When the Talmudic sage Rabbi Eliezer was on his deathbed, his students asked for his parting words. He replied, fear G-d as you would fear a fellow human. Is that all, they asked. Yes, he replied. When we commit crimes, we don’t say, I hope G-d isn’t watching. We say, I hope people aren’t watching.

In isolation, we must develop a much more personal connection with G-d than in social circles. In isolation, G-d becomes real to us. As real as a fellow person sitting beside us. G-d is at my bedside every morning and eagerly awaits my awakening. He wants me to get out of bed, wash up and get dressed. He can’t wait to hear my prayer. He wants to converse with me. He loves me. If G-d is watching, I want to get dressed. I need to look my best for G-d. I won’t talk to G-d while dressed in pajamas.

I won’t spend my entire day watching lazy reruns of old TV shows. If G-d wants my company, I will spend time with Him; studying His teachings in those complicated texts that I am otherwise not motivated to learn. I will plug into the plentiful variety of online classes which will enrich my daily experience and my isolation routine. G-d is watching. He is with me and I am not alone. I am with G-d.

In the end, we feel better for it. We feel more accomplished when we pull ourselves together. We regain our purpose and direction, our cheer and sense of wellbeing. We have a morning and an evening, an ordered schedule that takes us from where we are to where we want to be. Every day is an accomplishing journey of growth that leads us to places we have never experienced before. It leaves us feeling accomplished and fulfilled. It leaves us feeling so much better about ourselves. Not to mention, it leaves us with the knowledge that we are keeping the best company we ever kept.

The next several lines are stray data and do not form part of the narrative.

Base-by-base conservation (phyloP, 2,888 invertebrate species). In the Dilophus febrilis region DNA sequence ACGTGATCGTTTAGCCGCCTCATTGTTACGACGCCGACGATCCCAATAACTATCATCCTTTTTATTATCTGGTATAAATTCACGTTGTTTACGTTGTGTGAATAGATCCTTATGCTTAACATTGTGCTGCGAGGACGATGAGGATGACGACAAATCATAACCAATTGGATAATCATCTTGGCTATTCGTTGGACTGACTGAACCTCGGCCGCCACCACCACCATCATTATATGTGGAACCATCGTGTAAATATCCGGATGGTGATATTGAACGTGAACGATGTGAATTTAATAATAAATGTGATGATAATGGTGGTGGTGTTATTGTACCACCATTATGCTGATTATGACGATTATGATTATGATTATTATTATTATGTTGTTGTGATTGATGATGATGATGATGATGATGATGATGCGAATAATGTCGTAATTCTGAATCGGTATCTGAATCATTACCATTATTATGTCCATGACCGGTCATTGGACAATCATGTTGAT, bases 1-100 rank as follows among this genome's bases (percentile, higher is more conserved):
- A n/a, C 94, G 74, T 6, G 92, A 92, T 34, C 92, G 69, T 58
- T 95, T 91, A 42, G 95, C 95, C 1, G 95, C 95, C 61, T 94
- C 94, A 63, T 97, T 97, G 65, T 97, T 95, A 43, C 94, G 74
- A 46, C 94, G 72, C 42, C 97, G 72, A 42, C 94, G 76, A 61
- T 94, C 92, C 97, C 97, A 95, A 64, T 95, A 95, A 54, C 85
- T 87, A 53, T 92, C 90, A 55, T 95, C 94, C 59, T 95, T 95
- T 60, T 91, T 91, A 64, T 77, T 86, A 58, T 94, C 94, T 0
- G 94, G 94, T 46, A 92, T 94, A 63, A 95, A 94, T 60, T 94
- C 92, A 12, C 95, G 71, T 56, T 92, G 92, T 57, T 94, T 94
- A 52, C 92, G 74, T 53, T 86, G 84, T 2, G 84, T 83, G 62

Before the End
The Jewish mystics taught that just before the dawn of Mashiach, the night of exile will grow darkest. The light of Torah has been turned off today in Torah academies and day schools around the world. The sanctity of prayer and Torah reading has been canceled with the closing of synagogues and communal prayer services around the world. We have been deprived of the inspiration derived from studying, singing, and praying in large groups. When we join thousands of Jews at the Western Wall, we are inspired to pray along. When the square lies empty, we feel deprived and alone.

It is a time of intense darkness. Never has there been such a massive global pause in Torah and prayer. The only historical era that might compare to this in terms of magnitude, is the destruction of the Holy Temple when Jews lost their conventional venue and method of ecclesiastic devotion. Yet, they pulled together and soldiered on, as do we. We lost our synagogues and gatherings, but not our souls.

As a river’s current gathers strength and velocity when the waters grow shallow and encounter obstacles, so do we. In a sense, this added momentum is better than the still waters that run deep when we are at the synagogue immersed in holiness and surrounded by fellow Jews. When our prayers services resume, we will be all the better for having had this experience, if we do it right.

But the most important benefit is that of redemption. Passover is a festival that celebrates redemptions, past and future. The added intimacy with G-d that we experience in isolation can generate the power to catapult us directly over the top and into the messianic era—a time when we will be fully submerged in divine revelation. At that time, we will pine for the rush and power of these days when we experience a self-generated intimacy with G-d. When we feel keenly and deeply that G-d is always watching.

Let us take advantage of our obstacles. Let us generate a rush and momentum. Let us grow closer to G-d.[1]

[1] This essay is loosely based on Toras Menachem 5745:3, pp. 1679–1685.